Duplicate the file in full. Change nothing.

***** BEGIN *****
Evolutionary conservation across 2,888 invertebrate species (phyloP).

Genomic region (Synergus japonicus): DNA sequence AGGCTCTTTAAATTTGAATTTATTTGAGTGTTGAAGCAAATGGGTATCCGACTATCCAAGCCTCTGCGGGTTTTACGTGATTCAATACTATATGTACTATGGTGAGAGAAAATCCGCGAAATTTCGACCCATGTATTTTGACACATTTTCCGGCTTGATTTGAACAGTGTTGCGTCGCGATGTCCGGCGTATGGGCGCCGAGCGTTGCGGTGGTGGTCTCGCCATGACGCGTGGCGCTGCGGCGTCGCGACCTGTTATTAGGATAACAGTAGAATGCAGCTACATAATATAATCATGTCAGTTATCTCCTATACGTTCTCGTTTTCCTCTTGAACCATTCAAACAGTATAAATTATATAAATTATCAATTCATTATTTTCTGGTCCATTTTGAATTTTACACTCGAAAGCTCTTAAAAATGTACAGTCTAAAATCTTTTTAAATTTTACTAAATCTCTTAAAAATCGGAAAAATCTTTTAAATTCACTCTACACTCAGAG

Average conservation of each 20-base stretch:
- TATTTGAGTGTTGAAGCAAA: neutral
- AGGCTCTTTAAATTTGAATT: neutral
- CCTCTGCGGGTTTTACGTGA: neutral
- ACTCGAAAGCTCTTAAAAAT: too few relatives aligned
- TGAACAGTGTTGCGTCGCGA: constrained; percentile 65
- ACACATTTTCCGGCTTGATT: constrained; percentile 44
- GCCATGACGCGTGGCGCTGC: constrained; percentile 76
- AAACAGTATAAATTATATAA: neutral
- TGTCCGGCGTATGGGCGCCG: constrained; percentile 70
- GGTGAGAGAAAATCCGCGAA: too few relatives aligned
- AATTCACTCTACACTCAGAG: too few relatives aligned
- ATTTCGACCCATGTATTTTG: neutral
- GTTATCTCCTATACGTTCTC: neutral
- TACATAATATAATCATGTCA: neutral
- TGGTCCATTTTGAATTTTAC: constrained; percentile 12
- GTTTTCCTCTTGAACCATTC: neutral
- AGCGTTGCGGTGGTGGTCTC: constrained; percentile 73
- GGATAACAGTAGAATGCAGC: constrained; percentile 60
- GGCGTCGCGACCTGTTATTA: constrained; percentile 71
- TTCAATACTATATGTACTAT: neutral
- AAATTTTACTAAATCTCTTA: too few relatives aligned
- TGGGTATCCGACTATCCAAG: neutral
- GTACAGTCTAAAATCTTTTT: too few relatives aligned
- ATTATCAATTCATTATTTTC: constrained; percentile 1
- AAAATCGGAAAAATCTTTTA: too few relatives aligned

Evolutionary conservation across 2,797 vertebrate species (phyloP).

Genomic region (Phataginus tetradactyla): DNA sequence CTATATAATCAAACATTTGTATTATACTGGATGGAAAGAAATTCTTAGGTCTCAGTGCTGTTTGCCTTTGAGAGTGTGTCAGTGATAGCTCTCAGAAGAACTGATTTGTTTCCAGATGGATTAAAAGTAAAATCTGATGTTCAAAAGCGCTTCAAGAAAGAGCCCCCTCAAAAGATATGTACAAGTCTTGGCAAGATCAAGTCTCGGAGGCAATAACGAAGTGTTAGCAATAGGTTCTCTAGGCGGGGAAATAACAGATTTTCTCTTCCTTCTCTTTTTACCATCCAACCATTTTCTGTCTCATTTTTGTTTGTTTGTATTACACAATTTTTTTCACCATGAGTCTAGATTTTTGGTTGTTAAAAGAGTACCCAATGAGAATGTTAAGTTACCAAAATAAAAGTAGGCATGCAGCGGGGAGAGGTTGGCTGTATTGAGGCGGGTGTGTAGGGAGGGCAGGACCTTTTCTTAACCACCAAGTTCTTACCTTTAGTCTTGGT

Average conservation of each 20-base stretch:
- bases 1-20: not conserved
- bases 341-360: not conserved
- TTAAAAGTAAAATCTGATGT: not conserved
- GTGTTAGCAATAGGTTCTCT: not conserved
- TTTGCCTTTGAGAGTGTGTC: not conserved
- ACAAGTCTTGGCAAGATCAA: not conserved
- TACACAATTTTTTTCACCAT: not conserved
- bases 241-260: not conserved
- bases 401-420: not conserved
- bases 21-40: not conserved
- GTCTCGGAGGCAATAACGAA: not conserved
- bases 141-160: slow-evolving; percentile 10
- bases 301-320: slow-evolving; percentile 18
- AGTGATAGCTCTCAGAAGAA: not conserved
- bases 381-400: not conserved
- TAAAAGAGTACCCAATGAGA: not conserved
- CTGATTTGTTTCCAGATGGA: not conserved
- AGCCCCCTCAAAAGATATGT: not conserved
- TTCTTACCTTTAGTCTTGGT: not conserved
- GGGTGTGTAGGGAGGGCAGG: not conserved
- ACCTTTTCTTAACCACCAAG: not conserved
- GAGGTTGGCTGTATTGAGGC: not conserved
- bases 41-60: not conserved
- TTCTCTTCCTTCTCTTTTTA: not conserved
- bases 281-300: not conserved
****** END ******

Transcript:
Evolutionary conservation across 2,888 invertebrate species (phyloP).

Genomic region (Synergus japonicus): DNA sequence AGGCTCTTTAAATTTGAATTTATTTGAGTGTTGAAGCAAATGGGTATCCGACTATCCAAGCCTCTGCGGGTTTTACGTGATTCAATACTATATGTACTATGGTGAGAGAAAATCCGCGAAATTTCGACCCATGTATTTTGACACATTTTCCGGCTTGATTTGAACAGTGTTGCGTCGCGATGTCCGGCGTATGGGCGCCGAGCGTTGCGGTGGTGGTCTCGCCATGACGCGTGGCGCTGCGGCGTCGCGACCTGTTATTAGGATAACAGTAGAATGCAGCTACATAATATAATCATGTCAGTTATCTCCTATACGTTCTCGTTTTCCTCTTGAACCATTCAAACAGTATAAATTATATAAATTATCAATTCATTATTTTCTGGTCCATTTTGAATTTTACACTCGAAAGCTCTTAAAAATGTACAGTCTAAAATCTTTTTAAATTTTACTAAATCTCTTAAAAATCGGAAAAATCTTTTAAATTCACTCTACACTCAGAG

Average conservation of each 20-base stretch:
- TATTTGAGTGTTGAAGCAAA: neutral
- AGGCTCTTTAAATTTGAATT: neutral
- CCTCTGCGGGTTTTACGTGA: neutral
- ACTCGAAAGCTCTTAAAAAT: too few relatives aligned
- TGAACAGTGTTGCGTCGCGA: constrained; percentile 65
- ACACATTTTCCGGCTTGATT: constrained; percentile 44
- GCCATGACGCGTGGCGCTGC: constrained; percentile 76
- AAACAGTATAAATTATATAA: neutral
- TGTCCGGCGTATGGGCGCCG: constrained; percentile 70
- GGTGAGAGAAAATCCGCGAA: too few relatives aligned
- AATTCACTCTACACTCAGAG: too few relatives aligned
- ATTTCGACCCATGTATTTTG: neutral
- GTTATCTCCTATACGTTCTC: neutral
- TACATAATATAATCATGTCA: neutral
- TGGTCCATTTTGAATTTTAC: constrained; percentile 12
- GTTTTCCTCTTGAACCATTC: neutral
- AGCGTTGCGGTGGTGGTCTC: constrained; percentile 73
- GGATAACAGTAGAATGCAGC: constrained; percentile 60
- GGCGTCGCGACCTGTTATTA: constrained; percentile 71
- TTCAATACTATATGTACTAT: neutral
- AAATTTTACTAAATCTCTTA: too few relatives aligned
- TGGGTATCCGACTATCCAAG: neutral
- GTACAGTCTAAAATCTTTTT: too few relatives aligned
- ATTATCAATTCATTATTTTC: constrained; percentile 1
- AAAATCGGAAAAATCTTTTA: too few relatives aligned

Evolutionary conservation across 2,797 vertebrate species (phyloP).

Genomic region (Phataginus tetradactyla): DNA sequence CTATATAATCAAACATTTGTATTATACTGGATGGAAAGAAATTCTTAGGTCTCAGTGCTGTTTGCCTTTGAGAGTGTGTCAGTGATAGCTCTCAGAAGAACTGATTTGTTTCCAGATGGATTAAAAGTAAAATCTGATGTTCAAAAGCGCTTCAAGAAAGAGCCCCCTCAAAAGATATGTACAAGTCTTGGCAAGATCAAGTCTCGGAGGCAATAACGAAGTGTTAGCAATAGGTTCTCTAGGCGGGGAAATAACAGATTTTCTCTTCCTTCTCTTTTTACCATCCAACCATTTTCTGTCTCATTTTTGTTTGTTTGTATTACACAATTTTTTTCACCATGAGTCTAGATTTTTGGTTGTTAAAAGAGTACCCAATGAGAATGTTAAGTTACCAAAATAAAAGTAGGCATGCAGCGGGGAGAGGTTGGCTGTATTGAGGCGGGTGTGTAGGGAGGGCAGGACCTTTTCTTAACCACCAAGTTCTTACCTTTAGTCTTGGT

Average conservation of each 20-base stretch:
- bases 1-20: not conserved
- bases 341-360: not conserved
- TTAAAAGTAAAATCTGATGT: not conserved
- GTGTTAGCAATAGGTTCTCT: not conserved
- TTTGCCTTTGAGAGTGTGTC: not conserved
- ACAAGTCTTGGCAAGATCAA: not conserved
- TACACAATTTTTTTCACCAT: not conserved
- bases 241-260: not conserved
- bases 401-420: not conserved
- bases 21-40: not conserved
- GTCTCGGAGGCAATAACGAA: not conserved
- bases 141-160: slow-evolving; percentile 10
- bases 301-320: slow-evolving; percentile 18
- AGTGATAGCTCTCAGAAGAA: not conserved
- bases 381-400: not conserved
- TAAAAGAGTACCCAATGAGA: not conserved
- CTGATTTGTTTCCAGATGGA: not conserved
- AGCCCCCTCAAAAGATATGT: not conserved
- TTCTTACCTTTAGTCTTGGT: not conserved
- GGGTGTGTAGGGAGGGCAGG: not conserved
- ACCTTTTCTTAACCACCAAG: not conserved
- GAGGTTGGCTGTATTGAGGC: not conserved
- bases 41-60: not conserved
- TTCTCTTCCTTCTCTTTTTA: not conserved
- bases 281-300: not conserved